- Latimer Trust
5 Question on Christianity, life and books
1. How did you become a Christian?
I became a Christian when I was 17. My family went to Church when I was a child, but the moment I had any choice not to go, I took it! I think I always had a vague idea that there was a God. The God I believed in was something like a fairy godmother: someone to help out when everything went wrong and when all other possibilities had failed. With hindsight, I can see that there had been some faithful Gospel ministry at the Church I went to as a child, but I was deaf to it. I was so deaf to the Gospel that when, one Easter Sunday morning, I felt compelled to return to Church, it was as though I was hearing about Jesus Christ for the first time. From that point on, I was eager to hear more from the Bible. I was blown away by the realisation the resurrection of Jesus Christ from the dead meant that my fairy godmother view of God was wholly inadequate. As the lord of history and victor over death and hopelessness, I saw that Jesus Christ was worthy of my praise and service, rather than the other way around. As the months went by, I was gripped by the realisation that I was saved by God’s grace alone, through faith alone, not from myself and with no reason to boast.
2. Who is or has been an influential person in your Christian pilgrimage?
I’m not sure I’d want to embarrass one of the many people who have been such an important influence on me since becoming a Christian, most notable of whom is certainly my wife Kelly. It’s probably easier to mention someone from the past I continue to learn a great deal from. Huldrych Zwingli, the 16th Century Zurich reformer is someone I have long drawn inspiration from. Zwingli, though certainly a deeply flawed figure, taught tirelessly from the Bible and encouraged everyone to read it for themselves, supremely confident that God speaks through his word. I want my preaching to allow the Bible to speak for itself. Zwingli was determined to take people with him as he led the Church through unprecedented change: he openly encouraged the Zurich town council to engage with his ideas and, if they agreed with them, to implement them. I’d like to do the same in the way I lead local Churches in the New Forest, as I run our diocesan evangelical fellowship and as I serve on General Synod. I’d like to be someone who readily finds friends and allies with whom to make common cause. When Zwingli’s reforms were threatened with violent destruction, he found his battle-axe and went out to protect the city. I know my natural bent towards an easy life and away from sometimes-necessary confrontation. I’d like to be someone who bravely contends for what is right.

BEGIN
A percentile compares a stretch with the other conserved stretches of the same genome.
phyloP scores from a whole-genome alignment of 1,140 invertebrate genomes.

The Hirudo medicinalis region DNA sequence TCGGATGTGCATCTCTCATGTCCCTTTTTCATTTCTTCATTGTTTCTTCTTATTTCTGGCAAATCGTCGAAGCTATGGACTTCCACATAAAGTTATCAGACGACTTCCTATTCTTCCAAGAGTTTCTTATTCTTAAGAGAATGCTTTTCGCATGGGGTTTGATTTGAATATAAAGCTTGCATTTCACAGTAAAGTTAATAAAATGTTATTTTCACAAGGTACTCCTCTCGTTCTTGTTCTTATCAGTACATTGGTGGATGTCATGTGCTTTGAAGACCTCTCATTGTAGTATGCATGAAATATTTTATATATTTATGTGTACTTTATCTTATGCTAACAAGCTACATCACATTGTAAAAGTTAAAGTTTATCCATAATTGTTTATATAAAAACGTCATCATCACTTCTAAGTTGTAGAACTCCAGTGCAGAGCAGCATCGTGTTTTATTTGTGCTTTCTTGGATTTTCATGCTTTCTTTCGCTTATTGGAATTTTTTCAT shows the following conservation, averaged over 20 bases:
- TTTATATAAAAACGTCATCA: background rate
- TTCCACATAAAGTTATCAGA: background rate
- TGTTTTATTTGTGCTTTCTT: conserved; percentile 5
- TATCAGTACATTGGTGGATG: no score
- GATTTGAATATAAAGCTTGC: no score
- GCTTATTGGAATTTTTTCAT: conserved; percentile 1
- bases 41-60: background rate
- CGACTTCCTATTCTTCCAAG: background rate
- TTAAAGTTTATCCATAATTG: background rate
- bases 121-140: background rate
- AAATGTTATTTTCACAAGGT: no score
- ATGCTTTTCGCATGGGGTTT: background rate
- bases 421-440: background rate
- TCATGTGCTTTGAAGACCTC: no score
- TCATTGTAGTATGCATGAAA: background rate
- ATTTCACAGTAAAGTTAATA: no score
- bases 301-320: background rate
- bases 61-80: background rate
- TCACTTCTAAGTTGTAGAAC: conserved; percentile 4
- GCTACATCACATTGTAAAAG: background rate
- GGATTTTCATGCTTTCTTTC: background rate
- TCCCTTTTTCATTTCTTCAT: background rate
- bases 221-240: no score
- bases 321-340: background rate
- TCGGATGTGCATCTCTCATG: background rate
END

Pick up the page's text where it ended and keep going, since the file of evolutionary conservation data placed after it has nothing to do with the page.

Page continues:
3. What piece of advice would you give young ordinands going into ordained ministry today?
I was given excellent advice when I went to Wycliffe Hall in 2007. Richard Turnbull, the principal at the time, told us that the purpose of our ordination training was to strength our love for Jesus Christ. He said that nothing else would sustain us on the long road ahead. He encouraged us to be realistic about the level of support we might receive from senior clergy and dioceses. I’ve certainly had very low expectations of support and encouragement from the Church of England beyond my parishes. Whilst this may seem rather pessimistic, it has saved a lot of disappointment I might otherwise have had and has meant that I’ve found support through excellent clergy friends and the people of my own Church family. Don’t be too professional or distant from them. If you don’t invest personally in Church, they won’t either. You may discover that you end up with some truly life-giving friendships. However, no amount of good friendships will keep you going if you neglect your relationship with the Saviour.
4. Which is the best book you have read in 2021?
I’m an embarrassingly bad reader. I read a lot, but I hardly read anything from cover to cover. I read a great deal as part of my academic research. Last year, I greatly enjoyed reading Allen Brent’s two books on Ignatius of Antioch: Ignatius of Antioch and the Second Sophistic and Ignatius of Antioch: A Martyr Bishop and the Origin of Episcopacy. I also read everything we particularly encourage the Church family to read – a lot of accessible Good Book Company books generally. For bedtime reading, it’s Russian history: last year I read Simon Sebag Montefiore’s history of the Romanov dynasty and Natasha’s Dance by Orlando Figes.
5. What are you working on at the moment?
I’m in the closing stages of a monograph on Ignatius of Antioch’s use of the Old Testament. This has been a really interesting topic, quite closely related to much of my previous work on the use of the Old Testament in the New. Ignatius’ comparative lack of reference to the Old Testament has been interpreted as evidence of a quickly advancing parting of the ways between Christianity and Judaism. The real situation is much more complicated than that. Ignatius uses the Old Testament much more than traditionally thought. I’ve also been working on things related to the theology of abuse and safeguarding. It is generally quite difficult to find time to research whilst leading local Churches. One practice I’ve found very helpful since beginning a doctorate in 2009 whilst a full-time curate, is to write a little bit – perhaps just 100 words – every day. It works: I finished the doctorate just 18 month later whilst I was still a curate!
The Revd Dr Benjamin Sargent is the Vicar of Bransgore and Hinton Admiral in the Diocese of Winchester. He is the author of numerous scholarly articles on biblical interpretation published in Churchman, Evangelical Quarterly, and the Heythrop Journal. The books he has published with the Latimer Trust can be found here